Best Friends

I was feeling lonely a few days ago because none of the things I was trying to do to spend time with people were working. I had invited people to a conference, movie night, game night, I even organized a committee meeting at church, but no one came to any of it. And I found myself in a lonely and vulnerable spot because I desperately need people, but I am terrible at figuring out how to spend time with them.

In my lowest moment of complete desperation, I got a message from someone thanking me for something I did for them. I broke down because I felt like I was doing everything I could, but I was still alone. And then, after a while, I felt the gentle reassurance that I was doing okay. I mean, I don’t have all the friends I want, and I wish I could spend more time with the friends I do have, but I have the friends I need.

When I was a kid, I prayed every day for a best friend, any friend. I prayed that someone would see me and like me and want to spend time with me. And I got some friends over the years. I only saw them at school or church or things like that, but it was something. And finally, at the age of 20, I got a friend that I could count on, that I felt like loved me, that I felt like wanted to be around me, and that I felt I wouldn’t ruin our friendship with my problems.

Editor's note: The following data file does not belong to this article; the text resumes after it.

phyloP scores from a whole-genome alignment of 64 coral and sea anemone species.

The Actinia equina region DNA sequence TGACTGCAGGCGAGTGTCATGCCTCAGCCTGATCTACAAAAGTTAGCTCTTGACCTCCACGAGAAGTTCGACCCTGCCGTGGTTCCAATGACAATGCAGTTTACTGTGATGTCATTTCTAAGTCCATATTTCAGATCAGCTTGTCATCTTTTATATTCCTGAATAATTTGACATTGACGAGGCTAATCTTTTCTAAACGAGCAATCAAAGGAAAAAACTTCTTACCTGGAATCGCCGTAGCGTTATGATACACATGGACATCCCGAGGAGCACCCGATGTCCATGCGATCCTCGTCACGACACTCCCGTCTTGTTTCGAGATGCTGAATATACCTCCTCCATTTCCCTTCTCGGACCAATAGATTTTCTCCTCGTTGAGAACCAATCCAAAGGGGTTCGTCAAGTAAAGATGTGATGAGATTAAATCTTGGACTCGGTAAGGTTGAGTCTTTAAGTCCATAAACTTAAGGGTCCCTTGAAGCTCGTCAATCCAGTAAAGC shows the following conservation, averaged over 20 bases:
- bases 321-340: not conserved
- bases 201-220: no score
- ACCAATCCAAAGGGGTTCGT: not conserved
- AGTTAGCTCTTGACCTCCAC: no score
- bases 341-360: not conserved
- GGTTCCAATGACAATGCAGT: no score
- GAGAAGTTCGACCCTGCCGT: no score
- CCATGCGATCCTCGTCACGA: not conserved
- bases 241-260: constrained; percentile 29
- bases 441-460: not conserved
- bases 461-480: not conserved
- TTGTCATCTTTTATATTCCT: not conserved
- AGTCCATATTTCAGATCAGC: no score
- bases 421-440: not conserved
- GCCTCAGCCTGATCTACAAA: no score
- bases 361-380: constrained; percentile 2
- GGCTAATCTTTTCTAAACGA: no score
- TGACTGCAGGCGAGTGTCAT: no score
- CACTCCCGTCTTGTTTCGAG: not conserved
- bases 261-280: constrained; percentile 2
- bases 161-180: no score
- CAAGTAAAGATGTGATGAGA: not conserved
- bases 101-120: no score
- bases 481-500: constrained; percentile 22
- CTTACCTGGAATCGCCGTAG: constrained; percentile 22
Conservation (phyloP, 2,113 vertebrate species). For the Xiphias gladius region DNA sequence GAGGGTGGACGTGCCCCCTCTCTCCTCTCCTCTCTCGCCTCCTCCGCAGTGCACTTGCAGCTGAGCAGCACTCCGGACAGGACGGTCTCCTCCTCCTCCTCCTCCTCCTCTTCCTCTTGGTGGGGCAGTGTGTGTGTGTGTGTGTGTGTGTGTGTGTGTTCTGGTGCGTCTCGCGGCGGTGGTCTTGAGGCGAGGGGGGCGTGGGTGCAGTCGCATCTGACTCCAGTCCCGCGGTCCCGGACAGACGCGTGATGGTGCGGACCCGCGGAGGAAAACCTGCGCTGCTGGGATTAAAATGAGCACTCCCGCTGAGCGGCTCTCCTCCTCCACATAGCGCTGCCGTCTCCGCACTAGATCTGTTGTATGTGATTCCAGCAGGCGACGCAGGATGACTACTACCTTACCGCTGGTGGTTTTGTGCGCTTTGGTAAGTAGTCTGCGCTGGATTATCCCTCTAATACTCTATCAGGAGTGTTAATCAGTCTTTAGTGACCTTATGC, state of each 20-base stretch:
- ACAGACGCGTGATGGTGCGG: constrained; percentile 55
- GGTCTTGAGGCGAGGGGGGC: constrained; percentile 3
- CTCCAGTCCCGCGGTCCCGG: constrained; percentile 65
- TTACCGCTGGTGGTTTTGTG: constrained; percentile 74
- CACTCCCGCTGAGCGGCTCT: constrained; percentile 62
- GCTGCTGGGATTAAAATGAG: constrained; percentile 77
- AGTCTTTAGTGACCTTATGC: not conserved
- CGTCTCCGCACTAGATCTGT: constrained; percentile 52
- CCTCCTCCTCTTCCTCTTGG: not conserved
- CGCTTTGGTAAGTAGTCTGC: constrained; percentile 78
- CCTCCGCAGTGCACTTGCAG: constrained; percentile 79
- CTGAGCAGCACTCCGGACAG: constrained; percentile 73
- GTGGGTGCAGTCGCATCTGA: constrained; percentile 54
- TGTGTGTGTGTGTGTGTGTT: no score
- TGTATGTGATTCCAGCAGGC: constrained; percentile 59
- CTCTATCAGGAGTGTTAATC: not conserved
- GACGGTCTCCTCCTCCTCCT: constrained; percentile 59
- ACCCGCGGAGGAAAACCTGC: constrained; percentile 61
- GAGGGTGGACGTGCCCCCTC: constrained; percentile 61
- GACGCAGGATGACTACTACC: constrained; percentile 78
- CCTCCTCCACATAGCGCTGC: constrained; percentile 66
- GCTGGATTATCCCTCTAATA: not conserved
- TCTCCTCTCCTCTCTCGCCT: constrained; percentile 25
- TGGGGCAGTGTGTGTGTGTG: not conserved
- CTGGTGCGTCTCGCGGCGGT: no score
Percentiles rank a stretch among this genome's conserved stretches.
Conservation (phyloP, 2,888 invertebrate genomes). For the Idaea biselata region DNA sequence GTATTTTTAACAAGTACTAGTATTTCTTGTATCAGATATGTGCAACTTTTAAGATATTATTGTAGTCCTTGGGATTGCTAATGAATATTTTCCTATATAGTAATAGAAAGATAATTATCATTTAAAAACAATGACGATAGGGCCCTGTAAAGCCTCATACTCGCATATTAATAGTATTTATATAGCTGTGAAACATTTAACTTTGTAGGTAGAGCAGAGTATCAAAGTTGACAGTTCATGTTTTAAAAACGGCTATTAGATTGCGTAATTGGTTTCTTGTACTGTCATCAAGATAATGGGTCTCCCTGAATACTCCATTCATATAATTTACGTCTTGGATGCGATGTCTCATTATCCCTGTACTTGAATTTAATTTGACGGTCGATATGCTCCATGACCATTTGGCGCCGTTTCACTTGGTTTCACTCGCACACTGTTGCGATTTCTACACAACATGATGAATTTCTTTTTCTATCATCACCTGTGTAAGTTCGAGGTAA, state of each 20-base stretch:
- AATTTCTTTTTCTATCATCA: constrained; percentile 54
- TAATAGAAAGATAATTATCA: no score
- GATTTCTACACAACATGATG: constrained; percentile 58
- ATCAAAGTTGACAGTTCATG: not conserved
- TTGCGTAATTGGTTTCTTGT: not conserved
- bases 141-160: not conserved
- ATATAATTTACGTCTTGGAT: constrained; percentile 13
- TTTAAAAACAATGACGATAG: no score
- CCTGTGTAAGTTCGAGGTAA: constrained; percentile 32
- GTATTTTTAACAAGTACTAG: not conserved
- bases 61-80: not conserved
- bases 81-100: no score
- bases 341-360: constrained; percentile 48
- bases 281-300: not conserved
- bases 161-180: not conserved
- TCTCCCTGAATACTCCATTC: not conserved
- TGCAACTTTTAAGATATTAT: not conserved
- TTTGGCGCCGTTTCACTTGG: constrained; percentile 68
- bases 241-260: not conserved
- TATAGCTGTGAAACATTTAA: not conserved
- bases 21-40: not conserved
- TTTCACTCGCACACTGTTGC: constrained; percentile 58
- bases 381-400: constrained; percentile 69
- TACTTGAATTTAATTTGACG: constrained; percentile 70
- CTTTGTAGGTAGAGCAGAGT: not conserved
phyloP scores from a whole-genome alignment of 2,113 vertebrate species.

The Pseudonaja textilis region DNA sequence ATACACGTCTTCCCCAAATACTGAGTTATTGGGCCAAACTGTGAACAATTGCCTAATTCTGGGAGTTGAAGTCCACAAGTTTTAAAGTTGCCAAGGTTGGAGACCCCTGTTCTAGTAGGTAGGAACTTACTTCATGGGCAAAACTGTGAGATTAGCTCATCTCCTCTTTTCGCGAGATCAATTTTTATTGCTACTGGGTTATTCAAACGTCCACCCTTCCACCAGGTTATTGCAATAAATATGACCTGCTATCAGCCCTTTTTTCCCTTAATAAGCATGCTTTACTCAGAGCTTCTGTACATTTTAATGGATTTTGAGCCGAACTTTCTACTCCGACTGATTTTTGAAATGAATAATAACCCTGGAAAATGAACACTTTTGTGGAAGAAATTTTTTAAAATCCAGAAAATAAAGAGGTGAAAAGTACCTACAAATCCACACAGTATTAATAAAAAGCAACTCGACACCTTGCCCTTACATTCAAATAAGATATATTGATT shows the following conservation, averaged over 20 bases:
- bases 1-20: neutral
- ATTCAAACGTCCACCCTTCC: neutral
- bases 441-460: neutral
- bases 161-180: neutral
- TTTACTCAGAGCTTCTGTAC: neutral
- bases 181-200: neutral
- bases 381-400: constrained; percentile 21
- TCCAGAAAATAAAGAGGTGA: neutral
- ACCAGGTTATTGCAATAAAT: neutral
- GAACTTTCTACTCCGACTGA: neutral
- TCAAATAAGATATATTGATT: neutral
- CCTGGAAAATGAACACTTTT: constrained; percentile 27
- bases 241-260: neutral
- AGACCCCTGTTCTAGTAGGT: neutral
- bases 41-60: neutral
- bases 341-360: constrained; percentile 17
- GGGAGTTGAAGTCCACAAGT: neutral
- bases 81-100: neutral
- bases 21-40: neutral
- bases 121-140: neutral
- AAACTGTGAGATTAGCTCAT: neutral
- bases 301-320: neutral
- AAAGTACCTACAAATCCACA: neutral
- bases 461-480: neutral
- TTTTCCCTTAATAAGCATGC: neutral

It was pretty amazing to feel loved, wanted, needed, important. For the first time since I was a little child, I felt whole. And then I became friends with the most wonderful person. And it was like every bad thing that ever happened to me was okay. I looked back at my life and saw hope in places I had previously seen pain. And it was life changing to feel safe with someone, to trust them with myself, to want to tell them everything. My best friend has been everything to me. She has had a healing impact on my life that I could not be more grateful for.

So, that night when I was feeling utterly alone, I remembered the little girl that just wanted one friend, and I thought, I have the most amazing friends I could ever ask for. I still get lonely. My best friends are farther away from me than I would like, but they still love me. I am still wanted, needed, loved, and safe with someone.